FIG. 11 is a programming flow chart showing a microcode patch initialization routine for the memory architecture depicted in FIGS. 9A, 9B, and 9C. After program initialization 1101, all index RAM locations are set to the unused pattern (such as all “1s”) 1102. An index is read from ROM 1103 and written to RAM 1104, and pointer incremented to show the next index location 1105. The process is repeated until all indexes are initialized in order 1106. Once the indexes are initialized, the presence of a microcode patch is queried from nonvolatile memory used to store any patch routines by, for example, sampling the status of a designated “patch” bit 1107. If a patch is detected, the patch initialization routine is started 1108, its index is read from non-volatile memory 1109 and written to the corresponding RAM index location 1110. The patch routine is then read from non-volatile memory 1111 and written to the designated patch RAM area of memory 1112. The program pointer is incremented 1113 and the process repeated until all patches have been indexed and written to RAM 1114. The patch initialization program then returns to the main routine 1115. Those skilled in the art will understand that this is only one of many possible programs for loading patched microcode into RAM and indexing its location(s).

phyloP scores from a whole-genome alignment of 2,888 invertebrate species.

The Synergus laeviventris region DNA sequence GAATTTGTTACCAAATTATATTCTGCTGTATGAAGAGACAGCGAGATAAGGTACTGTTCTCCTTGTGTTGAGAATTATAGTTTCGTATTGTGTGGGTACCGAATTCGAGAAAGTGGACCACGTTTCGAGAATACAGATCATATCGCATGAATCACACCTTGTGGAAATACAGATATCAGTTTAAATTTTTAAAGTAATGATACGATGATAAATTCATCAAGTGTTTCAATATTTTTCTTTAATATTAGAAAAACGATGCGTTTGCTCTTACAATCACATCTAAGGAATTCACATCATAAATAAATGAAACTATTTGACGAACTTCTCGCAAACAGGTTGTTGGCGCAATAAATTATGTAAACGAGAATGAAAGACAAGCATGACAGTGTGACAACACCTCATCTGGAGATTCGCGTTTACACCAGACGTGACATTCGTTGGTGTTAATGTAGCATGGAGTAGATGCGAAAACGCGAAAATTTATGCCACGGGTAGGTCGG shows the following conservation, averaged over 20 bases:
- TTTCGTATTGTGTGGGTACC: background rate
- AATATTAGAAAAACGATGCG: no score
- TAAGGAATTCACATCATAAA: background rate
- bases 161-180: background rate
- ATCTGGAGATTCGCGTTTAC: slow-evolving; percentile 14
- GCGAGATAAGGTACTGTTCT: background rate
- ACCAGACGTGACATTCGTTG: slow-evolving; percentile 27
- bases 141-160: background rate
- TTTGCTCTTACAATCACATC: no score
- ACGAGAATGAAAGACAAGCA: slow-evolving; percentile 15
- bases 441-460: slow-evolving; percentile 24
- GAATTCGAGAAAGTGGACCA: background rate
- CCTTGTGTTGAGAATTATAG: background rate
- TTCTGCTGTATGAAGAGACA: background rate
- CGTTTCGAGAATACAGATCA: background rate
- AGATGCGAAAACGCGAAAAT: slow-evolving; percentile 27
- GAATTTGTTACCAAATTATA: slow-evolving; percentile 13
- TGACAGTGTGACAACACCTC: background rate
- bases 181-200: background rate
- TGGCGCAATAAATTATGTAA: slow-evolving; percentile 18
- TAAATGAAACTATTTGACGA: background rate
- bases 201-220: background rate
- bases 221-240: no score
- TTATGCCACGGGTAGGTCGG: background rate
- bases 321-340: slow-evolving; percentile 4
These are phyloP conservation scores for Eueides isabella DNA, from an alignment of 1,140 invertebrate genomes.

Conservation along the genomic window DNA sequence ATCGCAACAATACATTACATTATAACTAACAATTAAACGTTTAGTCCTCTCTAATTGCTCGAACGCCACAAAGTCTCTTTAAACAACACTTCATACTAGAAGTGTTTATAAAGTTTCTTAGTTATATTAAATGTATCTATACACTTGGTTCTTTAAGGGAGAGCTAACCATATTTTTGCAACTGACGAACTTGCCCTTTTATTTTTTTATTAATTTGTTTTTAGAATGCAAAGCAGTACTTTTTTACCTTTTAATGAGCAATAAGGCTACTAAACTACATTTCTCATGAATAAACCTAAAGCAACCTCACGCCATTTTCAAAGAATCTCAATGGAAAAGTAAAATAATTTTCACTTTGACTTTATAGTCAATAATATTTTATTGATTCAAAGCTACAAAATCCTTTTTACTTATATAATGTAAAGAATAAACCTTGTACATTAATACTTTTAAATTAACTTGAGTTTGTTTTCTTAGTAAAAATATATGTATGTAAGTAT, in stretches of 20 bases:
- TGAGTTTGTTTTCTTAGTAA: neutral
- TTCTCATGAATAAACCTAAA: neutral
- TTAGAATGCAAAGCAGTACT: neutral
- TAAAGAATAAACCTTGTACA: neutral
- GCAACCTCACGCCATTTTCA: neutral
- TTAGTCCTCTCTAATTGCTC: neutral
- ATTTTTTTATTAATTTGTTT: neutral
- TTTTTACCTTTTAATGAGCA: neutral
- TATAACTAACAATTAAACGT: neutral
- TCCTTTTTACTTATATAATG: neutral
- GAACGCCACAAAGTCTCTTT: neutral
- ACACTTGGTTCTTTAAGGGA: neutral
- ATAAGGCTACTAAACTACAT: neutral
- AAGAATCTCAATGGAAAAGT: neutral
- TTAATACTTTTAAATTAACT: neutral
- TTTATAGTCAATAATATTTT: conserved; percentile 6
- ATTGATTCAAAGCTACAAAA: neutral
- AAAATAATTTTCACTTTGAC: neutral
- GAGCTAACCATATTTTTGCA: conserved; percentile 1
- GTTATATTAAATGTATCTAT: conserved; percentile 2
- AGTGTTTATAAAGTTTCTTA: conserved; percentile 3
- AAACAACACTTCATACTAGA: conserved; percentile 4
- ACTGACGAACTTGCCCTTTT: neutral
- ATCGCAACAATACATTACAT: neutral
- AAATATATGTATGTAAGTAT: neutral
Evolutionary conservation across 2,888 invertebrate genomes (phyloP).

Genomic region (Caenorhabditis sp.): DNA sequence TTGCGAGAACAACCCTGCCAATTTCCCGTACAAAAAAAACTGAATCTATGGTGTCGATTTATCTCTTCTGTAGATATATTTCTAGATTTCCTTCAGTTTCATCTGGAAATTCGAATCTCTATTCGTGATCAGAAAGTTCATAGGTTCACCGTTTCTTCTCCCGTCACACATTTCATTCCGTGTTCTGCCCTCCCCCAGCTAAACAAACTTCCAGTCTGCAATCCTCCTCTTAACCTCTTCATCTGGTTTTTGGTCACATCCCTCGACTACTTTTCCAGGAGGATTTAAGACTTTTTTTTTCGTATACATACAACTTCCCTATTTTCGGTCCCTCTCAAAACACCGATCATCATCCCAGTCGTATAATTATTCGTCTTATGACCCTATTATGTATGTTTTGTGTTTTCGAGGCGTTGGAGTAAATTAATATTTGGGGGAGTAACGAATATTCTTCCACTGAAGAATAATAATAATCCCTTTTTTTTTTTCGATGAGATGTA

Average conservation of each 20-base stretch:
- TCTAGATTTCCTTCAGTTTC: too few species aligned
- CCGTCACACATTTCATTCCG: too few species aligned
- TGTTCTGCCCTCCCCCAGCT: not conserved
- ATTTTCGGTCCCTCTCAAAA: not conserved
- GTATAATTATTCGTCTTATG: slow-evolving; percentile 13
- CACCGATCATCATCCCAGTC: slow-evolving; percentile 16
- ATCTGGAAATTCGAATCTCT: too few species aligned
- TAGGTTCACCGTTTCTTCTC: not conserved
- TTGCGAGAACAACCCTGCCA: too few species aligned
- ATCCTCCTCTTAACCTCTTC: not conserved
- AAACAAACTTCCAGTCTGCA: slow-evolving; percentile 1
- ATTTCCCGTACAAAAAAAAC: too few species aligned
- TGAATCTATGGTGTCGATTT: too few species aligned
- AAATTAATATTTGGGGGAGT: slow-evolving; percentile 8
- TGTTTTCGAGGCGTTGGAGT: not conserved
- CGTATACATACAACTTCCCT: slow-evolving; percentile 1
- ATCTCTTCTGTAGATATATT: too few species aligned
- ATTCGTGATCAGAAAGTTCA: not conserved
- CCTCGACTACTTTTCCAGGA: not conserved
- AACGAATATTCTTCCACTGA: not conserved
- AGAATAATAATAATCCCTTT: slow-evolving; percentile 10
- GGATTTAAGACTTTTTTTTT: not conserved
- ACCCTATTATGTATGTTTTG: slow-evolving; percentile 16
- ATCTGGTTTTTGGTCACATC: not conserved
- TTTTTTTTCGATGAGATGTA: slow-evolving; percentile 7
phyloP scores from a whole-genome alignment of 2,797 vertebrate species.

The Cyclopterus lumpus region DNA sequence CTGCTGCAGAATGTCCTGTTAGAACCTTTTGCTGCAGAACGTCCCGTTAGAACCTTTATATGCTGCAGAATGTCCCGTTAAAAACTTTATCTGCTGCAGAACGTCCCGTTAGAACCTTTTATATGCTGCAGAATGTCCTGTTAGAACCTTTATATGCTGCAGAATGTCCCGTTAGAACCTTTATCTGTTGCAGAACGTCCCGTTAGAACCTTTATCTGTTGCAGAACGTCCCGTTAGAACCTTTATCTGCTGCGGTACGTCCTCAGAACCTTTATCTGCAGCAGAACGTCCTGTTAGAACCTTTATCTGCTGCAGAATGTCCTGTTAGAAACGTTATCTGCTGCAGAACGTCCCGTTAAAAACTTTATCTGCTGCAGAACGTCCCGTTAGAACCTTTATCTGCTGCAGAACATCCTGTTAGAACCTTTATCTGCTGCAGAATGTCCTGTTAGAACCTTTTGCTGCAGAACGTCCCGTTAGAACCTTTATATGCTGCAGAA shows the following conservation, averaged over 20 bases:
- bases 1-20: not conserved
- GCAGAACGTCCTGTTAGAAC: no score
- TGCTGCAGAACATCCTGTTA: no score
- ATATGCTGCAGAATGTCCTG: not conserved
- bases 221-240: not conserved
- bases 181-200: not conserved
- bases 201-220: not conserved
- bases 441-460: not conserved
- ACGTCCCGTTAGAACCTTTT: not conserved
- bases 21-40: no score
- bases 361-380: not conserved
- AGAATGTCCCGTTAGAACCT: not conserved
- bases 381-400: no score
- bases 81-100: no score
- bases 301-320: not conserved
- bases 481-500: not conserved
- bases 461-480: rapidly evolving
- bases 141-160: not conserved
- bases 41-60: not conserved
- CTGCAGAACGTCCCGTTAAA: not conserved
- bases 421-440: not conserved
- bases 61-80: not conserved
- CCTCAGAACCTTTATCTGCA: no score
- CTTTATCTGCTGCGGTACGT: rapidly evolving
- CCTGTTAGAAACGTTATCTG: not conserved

This disclosure is illustrative and not limiting. Further modifications will be apparent to one skilled in the art and are intended to fall within the scope of the appended claims.